Aussie CIOs mull value of machine data

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Aussie CIOs mull value of machine data

Set sights on fraud, outages and customer churn.

Australian organisations are seeking to put their stores of machine-generated data to greater use in an ongoing bid to improve security, IT service delivery and customer loyalty.

Members of an iTnews panel of public and private sector chief information officers this month highlighted the value that might be derived from data sources like log files and stock tickers.

One CIO told the panel he planned to analyse data from his organisation's customer relationship management system to flag dissatisfied customers before they changed providers.

John Talbot and Tony Yortis, CIOs of engineering consultancies Coffey International and Sinclair Knight Merz respectively, highlighted the deluge of geospatial data at their organisations.

Yortis told the panel that Sinclair Knight Merz collected up to 10GB of data a second from its geospatial surveys, of which 70 to 80 percent was unstructured.

“It’s a big challenge for us, in terms of just managing the knowledge that we create and selling that into the market," he said.

Chris Moran, enterprise architect of NSW financing authority TCorp hoped to extract market information from some 100GB of financial, news and social media data it harvested daily.

TCorp deployed an analytics engine from panel sponsor Splunk in 2010 for IT infrastructure monitoring, to eliminate delays between the execution and settlement of trades.

Splunk described itself as “Google for machine data”, allowing non-experts to apply familiar search terms to unstructured, machine-generated data.

“We said hang on, we’ve accidentally ingested all these market feeds, because that information was in the logs of one of our trading systems,” Moran said.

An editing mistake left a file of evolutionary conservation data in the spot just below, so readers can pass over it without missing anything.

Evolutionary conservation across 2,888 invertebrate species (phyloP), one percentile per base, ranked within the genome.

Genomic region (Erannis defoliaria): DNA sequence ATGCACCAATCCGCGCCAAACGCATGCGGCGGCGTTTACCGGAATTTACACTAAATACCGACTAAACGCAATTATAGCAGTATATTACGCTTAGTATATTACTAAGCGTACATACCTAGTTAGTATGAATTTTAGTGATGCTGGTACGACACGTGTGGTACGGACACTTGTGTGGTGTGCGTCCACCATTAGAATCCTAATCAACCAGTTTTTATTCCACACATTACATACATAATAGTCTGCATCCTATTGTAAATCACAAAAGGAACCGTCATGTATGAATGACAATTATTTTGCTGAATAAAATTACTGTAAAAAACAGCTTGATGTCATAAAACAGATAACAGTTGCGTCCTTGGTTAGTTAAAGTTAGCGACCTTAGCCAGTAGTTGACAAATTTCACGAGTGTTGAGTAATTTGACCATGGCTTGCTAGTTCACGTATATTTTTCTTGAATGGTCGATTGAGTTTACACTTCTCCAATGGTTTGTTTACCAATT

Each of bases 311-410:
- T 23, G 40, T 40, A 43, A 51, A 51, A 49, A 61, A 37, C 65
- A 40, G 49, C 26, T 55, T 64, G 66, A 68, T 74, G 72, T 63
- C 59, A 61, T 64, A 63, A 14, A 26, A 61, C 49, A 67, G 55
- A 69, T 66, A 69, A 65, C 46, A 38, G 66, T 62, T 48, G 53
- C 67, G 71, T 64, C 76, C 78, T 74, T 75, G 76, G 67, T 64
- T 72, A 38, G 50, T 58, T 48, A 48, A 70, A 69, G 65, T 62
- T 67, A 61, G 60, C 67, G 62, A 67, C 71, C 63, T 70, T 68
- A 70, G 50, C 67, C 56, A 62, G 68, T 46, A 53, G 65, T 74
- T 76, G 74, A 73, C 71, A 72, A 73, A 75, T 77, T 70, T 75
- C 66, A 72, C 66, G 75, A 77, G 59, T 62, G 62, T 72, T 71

“Economists started looking at that and saying we can plot what a given currency is doing … we’ve now got years worth of data for watching trends.”

Moran said TCorp was looking to apply the Splunk engine to market feeds but had yet to use the technology for investment decisions.

“The investments we deal with have a lot of zeros in it,” he said. “We’re still experimenting. At the moment, it’s just giving a good analyst or a trader another tool.”

Splunk chairman and chief executive officer Godfrey Sullivan said its search engine tended to attract financial services customers for forensic uses, rather than trading.

The Commonwealth Bank and National Australia Bank use Splunk for fraud detection; hording data first and identifying and analysing patterns later.

CommBank is also understood to have invested in a Hadoop big data mining platform, engaging data scientists from research organisation NICTA.

Sullivan said Splunk and Hadoop performed complementary functions, with the latter better for storing massive amounts of unstructured data, and the former better for queries.

Splunk was licensed on a per-GB model, with NSW TCorp ingesting some 20GB a day and its largest customer ingesting some 50TB a day.

“Where most of our customers are using both, they’re using Splunk as the data ingestion and indexing engine, and where the data is older than 30 days, they pipe it off the batch storage,” he said.

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